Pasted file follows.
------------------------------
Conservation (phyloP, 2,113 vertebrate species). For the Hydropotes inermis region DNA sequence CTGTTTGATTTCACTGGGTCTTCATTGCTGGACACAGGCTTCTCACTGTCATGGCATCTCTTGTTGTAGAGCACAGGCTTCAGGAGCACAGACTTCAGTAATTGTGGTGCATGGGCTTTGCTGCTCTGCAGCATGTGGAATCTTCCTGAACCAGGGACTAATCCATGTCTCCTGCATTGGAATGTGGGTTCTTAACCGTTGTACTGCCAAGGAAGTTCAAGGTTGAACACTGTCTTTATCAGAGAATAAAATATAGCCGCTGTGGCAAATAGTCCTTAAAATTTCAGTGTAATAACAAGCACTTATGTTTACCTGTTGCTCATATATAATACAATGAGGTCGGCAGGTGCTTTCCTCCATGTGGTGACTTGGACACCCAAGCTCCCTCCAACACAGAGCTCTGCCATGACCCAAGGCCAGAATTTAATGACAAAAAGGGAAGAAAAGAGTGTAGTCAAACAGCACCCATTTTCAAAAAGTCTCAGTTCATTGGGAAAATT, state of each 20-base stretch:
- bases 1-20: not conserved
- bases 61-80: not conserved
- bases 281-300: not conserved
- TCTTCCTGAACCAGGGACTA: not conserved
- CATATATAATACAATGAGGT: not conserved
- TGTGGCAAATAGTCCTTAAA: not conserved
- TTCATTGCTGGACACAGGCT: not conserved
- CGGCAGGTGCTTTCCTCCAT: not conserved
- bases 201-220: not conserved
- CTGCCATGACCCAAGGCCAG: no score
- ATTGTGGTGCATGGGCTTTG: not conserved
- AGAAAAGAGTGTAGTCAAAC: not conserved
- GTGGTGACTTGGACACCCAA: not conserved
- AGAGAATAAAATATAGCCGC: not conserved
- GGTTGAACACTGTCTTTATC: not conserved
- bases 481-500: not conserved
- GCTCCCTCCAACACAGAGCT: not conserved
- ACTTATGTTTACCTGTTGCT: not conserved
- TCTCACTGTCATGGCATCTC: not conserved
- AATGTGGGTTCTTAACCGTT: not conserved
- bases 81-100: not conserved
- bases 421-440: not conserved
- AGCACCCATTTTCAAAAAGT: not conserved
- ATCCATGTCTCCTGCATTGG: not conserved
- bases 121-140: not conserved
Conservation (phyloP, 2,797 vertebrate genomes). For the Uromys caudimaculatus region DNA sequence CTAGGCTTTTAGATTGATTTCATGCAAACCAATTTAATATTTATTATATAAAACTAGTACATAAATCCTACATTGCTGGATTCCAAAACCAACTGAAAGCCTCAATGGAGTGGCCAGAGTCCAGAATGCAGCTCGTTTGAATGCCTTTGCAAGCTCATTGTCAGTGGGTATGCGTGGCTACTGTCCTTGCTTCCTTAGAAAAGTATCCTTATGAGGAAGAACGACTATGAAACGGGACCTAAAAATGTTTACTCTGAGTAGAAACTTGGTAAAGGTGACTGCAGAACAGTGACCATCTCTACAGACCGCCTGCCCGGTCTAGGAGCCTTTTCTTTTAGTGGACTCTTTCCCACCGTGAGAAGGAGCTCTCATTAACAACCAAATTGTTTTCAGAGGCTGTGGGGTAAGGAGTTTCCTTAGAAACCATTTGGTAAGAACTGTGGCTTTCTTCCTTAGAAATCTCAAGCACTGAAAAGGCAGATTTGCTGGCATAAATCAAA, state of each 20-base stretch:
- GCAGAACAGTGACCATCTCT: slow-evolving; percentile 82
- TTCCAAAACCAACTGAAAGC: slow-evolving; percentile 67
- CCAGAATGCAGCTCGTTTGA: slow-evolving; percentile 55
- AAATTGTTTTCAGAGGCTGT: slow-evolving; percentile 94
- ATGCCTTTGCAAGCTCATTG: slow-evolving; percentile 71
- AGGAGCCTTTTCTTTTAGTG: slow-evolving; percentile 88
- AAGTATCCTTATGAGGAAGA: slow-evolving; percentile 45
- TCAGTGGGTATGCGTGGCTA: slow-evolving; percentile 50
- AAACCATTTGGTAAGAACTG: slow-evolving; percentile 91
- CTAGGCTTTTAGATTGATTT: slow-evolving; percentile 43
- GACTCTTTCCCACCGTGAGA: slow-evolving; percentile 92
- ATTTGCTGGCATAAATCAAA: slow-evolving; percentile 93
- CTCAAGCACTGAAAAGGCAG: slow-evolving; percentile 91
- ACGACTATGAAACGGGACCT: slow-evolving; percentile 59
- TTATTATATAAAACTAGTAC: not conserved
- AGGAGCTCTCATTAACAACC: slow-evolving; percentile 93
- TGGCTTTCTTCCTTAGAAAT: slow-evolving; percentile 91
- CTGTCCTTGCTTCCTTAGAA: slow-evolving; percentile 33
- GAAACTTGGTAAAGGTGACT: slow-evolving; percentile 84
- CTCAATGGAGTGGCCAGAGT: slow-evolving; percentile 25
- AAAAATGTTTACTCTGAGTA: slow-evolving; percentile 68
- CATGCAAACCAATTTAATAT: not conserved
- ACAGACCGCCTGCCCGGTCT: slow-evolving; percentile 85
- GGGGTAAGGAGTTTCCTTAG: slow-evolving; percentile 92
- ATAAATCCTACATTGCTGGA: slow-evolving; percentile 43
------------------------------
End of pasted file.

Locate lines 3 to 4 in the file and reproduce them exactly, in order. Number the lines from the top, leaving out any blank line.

- bases 61-80: not conserved
- bases 281-300: not conserved